On a cold and foggy evening a large gathering of members and guests at Roundwood Park School were captivated by a superb master class accompanied by a colourful slide show depicting the succession planting in the mixed border at Great Dixter by Head Gardener Fergus Garrett.
The garden is managed in the same way as in Christopher Lloyd’s time. High impact visual displays but also intimacy in plant combinations. All within a strong infrastructure of buildings, garden hedges and landscaped trees. Wildflower meadows flow into the garden and cut twice a year after seeds have set.
The trees within the meadows are allowed to grow in their natural state without too much interaction from pruning.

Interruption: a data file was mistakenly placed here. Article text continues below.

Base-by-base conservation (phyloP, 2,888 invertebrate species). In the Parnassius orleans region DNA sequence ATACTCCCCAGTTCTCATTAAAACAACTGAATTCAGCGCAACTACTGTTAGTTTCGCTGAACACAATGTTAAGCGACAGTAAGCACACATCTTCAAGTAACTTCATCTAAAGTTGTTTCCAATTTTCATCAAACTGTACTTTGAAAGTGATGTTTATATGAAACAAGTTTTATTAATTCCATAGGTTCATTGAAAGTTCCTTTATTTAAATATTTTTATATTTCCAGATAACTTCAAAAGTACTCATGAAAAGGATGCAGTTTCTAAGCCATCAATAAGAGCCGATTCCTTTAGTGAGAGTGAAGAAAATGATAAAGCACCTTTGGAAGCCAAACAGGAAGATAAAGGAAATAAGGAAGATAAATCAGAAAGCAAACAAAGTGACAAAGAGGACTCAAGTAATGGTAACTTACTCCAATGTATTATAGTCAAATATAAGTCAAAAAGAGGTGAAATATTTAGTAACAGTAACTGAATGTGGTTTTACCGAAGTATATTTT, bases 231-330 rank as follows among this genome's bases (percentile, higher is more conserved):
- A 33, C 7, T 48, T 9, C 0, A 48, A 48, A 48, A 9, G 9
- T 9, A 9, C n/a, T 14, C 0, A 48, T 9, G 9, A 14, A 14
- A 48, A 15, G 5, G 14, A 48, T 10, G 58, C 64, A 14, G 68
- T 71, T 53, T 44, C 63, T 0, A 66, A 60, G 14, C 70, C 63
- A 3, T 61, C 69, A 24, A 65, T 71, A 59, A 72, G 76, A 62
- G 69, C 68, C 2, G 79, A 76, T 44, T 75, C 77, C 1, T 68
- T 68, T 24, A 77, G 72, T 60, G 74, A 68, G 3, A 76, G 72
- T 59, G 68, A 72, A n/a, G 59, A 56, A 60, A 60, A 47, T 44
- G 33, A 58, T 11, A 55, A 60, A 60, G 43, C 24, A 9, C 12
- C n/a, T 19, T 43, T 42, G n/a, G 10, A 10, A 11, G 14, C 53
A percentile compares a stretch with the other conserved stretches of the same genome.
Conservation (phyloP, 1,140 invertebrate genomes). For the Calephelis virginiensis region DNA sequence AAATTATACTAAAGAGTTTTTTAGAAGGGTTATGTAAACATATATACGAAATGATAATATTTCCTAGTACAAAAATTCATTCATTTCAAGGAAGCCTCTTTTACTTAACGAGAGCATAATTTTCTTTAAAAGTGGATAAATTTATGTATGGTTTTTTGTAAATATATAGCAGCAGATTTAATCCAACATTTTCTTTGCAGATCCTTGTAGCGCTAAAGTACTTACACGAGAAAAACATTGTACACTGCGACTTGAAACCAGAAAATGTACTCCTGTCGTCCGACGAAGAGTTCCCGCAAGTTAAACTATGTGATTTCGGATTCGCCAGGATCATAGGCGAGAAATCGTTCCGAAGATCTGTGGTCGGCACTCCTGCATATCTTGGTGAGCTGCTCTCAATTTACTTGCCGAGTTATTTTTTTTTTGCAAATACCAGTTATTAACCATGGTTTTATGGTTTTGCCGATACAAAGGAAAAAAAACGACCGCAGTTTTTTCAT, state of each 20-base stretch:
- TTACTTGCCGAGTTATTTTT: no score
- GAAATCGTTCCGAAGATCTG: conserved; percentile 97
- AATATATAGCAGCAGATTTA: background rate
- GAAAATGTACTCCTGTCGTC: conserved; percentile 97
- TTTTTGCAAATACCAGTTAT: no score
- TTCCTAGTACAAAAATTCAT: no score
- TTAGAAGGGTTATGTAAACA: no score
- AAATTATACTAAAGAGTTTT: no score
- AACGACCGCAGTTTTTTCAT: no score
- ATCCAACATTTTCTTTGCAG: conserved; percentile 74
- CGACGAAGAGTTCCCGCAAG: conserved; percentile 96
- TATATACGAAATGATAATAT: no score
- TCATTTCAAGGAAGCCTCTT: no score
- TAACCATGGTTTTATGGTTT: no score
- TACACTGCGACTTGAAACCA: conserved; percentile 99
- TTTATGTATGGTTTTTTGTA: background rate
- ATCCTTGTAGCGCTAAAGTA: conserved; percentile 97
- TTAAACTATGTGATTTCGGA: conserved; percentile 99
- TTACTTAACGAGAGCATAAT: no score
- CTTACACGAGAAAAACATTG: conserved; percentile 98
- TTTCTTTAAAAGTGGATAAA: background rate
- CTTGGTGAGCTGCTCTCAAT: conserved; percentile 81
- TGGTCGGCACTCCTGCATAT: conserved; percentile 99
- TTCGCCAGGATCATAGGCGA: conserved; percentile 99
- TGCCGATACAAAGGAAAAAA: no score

The borders are mixed plantings of trees, shrubs, biennials, annuals and climbers. The trees give structure, perennials give us the main season along with self sowing biennials that soften the picture. Everything is under planted with bulbs, pockets of annuals and ephemerals that lengthen the display from spring through autumn.
The display in the garden works in a series of peaks and troughs depending on the season.
The borders are mixed but not herbaceous. Choosing flowers that give 4 month displays than 4 weeks always important to maintain colour. Some smaller borders at Great Dixter have remained the same for 20 years with clever underplanting. Primroses/snowdrops in early spring followed by tulips in late spring and fuchsias from summer onwards, just one example for light maintenance throughout the year!
For further information on Great Dixter opening times and tours go to: greatdixter.co.uk